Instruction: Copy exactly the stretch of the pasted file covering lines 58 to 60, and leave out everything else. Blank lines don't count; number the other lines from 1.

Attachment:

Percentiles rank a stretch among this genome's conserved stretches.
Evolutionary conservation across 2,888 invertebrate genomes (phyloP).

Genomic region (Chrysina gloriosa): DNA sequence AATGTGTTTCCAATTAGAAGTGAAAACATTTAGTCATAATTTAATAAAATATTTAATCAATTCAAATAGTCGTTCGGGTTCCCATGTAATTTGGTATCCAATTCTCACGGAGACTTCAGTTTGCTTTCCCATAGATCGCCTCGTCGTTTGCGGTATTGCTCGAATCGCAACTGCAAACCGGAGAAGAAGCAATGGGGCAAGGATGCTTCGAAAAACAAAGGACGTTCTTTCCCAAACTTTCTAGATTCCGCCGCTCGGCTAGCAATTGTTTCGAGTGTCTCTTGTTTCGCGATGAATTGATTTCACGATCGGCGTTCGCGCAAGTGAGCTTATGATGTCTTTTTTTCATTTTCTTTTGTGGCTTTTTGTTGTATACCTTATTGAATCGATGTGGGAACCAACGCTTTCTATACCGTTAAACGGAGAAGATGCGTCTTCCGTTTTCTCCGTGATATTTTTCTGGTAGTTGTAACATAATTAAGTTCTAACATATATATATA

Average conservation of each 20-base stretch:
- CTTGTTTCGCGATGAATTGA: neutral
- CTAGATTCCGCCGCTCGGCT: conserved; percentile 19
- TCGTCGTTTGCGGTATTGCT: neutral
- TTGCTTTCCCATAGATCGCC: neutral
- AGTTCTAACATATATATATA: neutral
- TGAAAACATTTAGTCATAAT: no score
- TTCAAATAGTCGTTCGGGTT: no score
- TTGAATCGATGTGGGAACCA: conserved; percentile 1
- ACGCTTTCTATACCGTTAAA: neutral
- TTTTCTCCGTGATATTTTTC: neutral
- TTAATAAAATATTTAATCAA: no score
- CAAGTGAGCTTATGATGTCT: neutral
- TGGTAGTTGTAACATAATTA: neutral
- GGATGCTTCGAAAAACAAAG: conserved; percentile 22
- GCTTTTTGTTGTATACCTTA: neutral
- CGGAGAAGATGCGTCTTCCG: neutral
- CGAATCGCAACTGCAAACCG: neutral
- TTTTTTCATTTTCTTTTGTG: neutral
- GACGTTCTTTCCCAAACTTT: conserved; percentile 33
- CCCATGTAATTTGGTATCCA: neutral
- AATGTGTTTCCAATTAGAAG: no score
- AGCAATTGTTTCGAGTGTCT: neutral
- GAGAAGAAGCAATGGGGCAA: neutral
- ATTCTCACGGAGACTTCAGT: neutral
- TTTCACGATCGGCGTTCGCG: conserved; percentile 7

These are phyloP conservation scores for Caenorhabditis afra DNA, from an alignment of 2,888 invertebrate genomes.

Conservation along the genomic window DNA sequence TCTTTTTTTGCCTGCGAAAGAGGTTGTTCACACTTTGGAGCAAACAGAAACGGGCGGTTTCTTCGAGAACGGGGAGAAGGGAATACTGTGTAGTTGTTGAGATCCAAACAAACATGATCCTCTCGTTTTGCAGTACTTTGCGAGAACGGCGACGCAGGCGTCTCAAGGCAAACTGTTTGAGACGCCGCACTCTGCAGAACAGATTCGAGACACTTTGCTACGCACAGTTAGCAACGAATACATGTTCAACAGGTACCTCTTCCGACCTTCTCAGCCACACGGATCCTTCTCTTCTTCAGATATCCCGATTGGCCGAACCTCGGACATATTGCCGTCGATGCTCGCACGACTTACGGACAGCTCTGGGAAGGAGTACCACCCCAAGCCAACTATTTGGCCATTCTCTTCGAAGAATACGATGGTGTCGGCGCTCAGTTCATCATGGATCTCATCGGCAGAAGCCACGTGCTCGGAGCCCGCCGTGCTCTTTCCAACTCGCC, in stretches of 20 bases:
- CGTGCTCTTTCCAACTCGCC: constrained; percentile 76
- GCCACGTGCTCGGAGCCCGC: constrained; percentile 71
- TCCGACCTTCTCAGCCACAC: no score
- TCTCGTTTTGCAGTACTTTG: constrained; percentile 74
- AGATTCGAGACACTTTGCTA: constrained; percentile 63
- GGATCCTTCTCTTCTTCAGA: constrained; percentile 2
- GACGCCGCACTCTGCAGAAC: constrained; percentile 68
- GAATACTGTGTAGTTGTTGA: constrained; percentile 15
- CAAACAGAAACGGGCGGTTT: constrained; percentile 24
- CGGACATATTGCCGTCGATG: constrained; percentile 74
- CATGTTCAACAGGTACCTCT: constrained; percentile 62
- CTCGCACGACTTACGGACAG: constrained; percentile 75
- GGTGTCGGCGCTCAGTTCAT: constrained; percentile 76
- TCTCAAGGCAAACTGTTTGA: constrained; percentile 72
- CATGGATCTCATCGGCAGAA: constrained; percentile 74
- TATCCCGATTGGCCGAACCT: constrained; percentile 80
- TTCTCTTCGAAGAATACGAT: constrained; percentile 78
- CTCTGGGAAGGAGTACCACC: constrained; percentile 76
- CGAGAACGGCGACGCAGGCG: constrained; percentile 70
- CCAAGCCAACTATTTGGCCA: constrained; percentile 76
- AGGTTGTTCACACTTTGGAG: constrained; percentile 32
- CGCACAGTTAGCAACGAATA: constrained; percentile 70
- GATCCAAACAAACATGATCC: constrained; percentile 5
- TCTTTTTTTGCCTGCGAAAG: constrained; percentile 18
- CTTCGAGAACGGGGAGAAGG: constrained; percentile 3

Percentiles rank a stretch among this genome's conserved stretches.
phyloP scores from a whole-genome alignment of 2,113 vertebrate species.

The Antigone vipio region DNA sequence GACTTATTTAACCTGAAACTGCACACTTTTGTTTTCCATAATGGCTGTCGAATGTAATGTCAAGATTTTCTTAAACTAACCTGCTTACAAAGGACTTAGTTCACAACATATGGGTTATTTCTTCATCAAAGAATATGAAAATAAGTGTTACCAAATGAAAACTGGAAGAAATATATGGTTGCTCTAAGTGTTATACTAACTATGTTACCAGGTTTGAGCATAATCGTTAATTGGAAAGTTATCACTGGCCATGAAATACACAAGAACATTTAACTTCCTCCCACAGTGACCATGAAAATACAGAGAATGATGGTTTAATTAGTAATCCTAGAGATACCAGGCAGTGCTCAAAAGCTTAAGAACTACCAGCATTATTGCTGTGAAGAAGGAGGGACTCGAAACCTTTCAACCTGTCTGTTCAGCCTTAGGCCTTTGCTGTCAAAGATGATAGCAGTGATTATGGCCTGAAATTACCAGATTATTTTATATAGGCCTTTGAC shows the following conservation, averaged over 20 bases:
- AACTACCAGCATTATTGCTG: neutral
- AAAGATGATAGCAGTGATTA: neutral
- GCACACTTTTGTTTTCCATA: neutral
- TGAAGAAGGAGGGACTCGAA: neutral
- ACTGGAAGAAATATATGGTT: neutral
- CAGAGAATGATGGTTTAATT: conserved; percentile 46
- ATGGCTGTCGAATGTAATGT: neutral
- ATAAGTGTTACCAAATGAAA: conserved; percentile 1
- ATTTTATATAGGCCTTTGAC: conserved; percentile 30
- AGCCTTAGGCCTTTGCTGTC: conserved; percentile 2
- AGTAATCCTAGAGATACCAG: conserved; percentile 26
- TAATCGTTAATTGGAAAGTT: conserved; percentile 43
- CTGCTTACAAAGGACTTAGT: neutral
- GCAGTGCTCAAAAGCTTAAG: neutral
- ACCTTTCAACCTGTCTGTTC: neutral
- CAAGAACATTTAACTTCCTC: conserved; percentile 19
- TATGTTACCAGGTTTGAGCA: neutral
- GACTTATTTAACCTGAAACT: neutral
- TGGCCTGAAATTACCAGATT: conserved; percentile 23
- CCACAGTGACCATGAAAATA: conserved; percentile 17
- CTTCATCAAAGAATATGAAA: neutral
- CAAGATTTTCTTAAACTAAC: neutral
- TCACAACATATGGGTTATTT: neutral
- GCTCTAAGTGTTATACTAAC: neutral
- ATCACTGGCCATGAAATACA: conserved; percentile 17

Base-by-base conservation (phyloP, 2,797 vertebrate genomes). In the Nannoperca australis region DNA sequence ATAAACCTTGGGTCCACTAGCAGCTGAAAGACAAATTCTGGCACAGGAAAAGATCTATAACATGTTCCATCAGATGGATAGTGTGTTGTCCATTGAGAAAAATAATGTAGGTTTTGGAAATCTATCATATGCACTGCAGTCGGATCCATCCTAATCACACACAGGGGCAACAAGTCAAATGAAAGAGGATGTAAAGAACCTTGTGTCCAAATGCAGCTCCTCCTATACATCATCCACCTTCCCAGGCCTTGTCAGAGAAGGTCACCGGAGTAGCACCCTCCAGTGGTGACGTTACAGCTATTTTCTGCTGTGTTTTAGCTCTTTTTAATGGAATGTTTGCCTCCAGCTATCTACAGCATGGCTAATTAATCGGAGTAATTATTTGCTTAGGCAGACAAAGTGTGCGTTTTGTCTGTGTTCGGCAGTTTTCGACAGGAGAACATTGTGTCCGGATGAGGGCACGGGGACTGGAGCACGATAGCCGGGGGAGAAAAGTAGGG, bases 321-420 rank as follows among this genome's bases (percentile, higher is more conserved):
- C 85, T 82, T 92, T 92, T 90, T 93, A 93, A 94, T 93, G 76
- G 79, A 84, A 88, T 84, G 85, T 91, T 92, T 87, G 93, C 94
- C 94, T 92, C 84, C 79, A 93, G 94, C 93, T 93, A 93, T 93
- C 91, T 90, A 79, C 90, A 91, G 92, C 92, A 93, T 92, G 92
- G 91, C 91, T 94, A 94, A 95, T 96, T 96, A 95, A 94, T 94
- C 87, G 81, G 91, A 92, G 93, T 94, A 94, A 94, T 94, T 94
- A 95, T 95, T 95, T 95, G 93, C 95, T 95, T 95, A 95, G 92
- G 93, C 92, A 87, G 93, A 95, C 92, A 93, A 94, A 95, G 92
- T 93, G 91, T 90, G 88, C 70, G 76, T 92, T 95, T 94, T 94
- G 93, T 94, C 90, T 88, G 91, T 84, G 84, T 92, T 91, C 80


phyloP scores from a whole-genome alignment of 2,113 vertebrate species.

The Antigone vipio region DNA sequence GACTTATTTAACCTGAAACTGCACACTTTTGTTTTCCATAATGGCTGTCGAATGTAATGTCAAGATTTTCTTAAACTAACCTGCTTACAAAGGACTTAGTTCACAACATATGGGTTATTTCTTCATCAAAGAATATGAAAATAAGTGTTACCAAATGAAAACTGGAAGAAATATATGGTTGCTCTAAGTGTTATACTAACTATGTTACCAGGTTTGAGCATAATCGTTAATTGGAAAGTTATCACTGGCCATGAAATACACAAGAACATTTAACTTCCTCCCACAGTGACCATGAAAATACAGAGAATGATGGTTTAATTAGTAATCCTAGAGATACCAGGCAGTGCTCAAAAGCTTAAGAACTACCAGCATTATTGCTGTGAAGAAGGAGGGACTCGAAACCTTTCAACCTGTCTGTTCAGCCTTAGGCCTTTGCTGTCAAAGATGATAGCAGTGATTATGGCCTGAAATTACCAGATTATTTTATATAGGCCTTTGAC shows the following conservation, averaged over 20 bases:
- AACTACCAGCATTATTGCTG: neutral